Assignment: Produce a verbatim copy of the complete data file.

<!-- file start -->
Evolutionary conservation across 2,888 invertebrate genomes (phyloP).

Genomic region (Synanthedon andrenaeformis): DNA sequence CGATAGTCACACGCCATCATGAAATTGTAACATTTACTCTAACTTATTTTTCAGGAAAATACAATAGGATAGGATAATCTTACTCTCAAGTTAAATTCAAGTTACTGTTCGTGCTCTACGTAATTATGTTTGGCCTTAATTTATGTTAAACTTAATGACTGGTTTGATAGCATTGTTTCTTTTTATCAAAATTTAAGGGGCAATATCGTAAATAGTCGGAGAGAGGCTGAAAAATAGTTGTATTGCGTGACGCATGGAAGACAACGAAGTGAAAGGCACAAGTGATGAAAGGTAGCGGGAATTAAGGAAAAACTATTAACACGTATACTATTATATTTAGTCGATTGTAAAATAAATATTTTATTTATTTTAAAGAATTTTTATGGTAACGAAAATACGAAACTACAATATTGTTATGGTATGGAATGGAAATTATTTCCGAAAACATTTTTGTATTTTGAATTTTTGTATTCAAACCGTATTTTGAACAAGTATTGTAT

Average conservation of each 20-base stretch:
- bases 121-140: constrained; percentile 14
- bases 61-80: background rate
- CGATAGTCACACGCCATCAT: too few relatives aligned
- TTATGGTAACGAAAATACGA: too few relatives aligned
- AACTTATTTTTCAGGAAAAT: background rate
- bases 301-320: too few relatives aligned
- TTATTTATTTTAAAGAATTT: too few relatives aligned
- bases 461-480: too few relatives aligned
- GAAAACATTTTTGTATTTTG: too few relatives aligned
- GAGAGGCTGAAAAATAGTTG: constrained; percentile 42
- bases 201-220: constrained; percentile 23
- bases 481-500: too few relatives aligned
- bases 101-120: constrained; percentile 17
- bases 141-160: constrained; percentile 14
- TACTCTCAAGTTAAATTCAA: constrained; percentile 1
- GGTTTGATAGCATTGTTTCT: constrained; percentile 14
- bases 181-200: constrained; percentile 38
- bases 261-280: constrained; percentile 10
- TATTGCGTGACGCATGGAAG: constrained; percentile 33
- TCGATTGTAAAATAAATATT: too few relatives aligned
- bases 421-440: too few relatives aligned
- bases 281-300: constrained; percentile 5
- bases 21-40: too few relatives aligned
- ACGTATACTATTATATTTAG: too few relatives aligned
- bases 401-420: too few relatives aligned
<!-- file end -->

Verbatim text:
Evolutionary conservation across 2,888 invertebrate genomes (phyloP).

Genomic region (Synanthedon andrenaeformis): DNA sequence CGATAGTCACACGCCATCATGAAATTGTAACATTTACTCTAACTTATTTTTCAGGAAAATACAATAGGATAGGATAATCTTACTCTCAAGTTAAATTCAAGTTACTGTTCGTGCTCTACGTAATTATGTTTGGCCTTAATTTATGTTAAACTTAATGACTGGTTTGATAGCATTGTTTCTTTTTATCAAAATTTAAGGGGCAATATCGTAAATAGTCGGAGAGAGGCTGAAAAATAGTTGTATTGCGTGACGCATGGAAGACAACGAAGTGAAAGGCACAAGTGATGAAAGGTAGCGGGAATTAAGGAAAAACTATTAACACGTATACTATTATATTTAGTCGATTGTAAAATAAATATTTTATTTATTTTAAAGAATTTTTATGGTAACGAAAATACGAAACTACAATATTGTTATGGTATGGAATGGAAATTATTTCCGAAAACATTTTTGTATTTTGAATTTTTGTATTCAAACCGTATTTTGAACAAGTATTGTAT

Average conservation of each 20-base stretch:
- bases 121-140: constrained; percentile 14
- bases 61-80: background rate
- CGATAGTCACACGCCATCAT: too few relatives aligned
- TTATGGTAACGAAAATACGA: too few relatives aligned
- AACTTATTTTTCAGGAAAAT: background rate
- bases 301-320: too few relatives aligned
- TTATTTATTTTAAAGAATTT: too few relatives aligned
- bases 461-480: too few relatives aligned
- GAAAACATTTTTGTATTTTG: too few relatives aligned
- GAGAGGCTGAAAAATAGTTG: constrained; percentile 42
- bases 201-220: constrained; percentile 23
- bases 481-500: too few relatives aligned
- bases 101-120: constrained; percentile 17
- bases 141-160: constrained; percentile 14
- TACTCTCAAGTTAAATTCAA: constrained; percentile 1
- GGTTTGATAGCATTGTTTCT: constrained; percentile 14
- bases 181-200: constrained; percentile 38
- bases 261-280: constrained; percentile 10
- TATTGCGTGACGCATGGAAG: constrained; percentile 33
- TCGATTGTAAAATAAATATT: too few relatives aligned
- bases 421-440: too few relatives aligned
- bases 281-300: constrained; percentile 5
- bases 21-40: too few relatives aligned
- ACGTATACTATTATATTTAG: too few relatives aligned
- bases 401-420: too few relatives aligned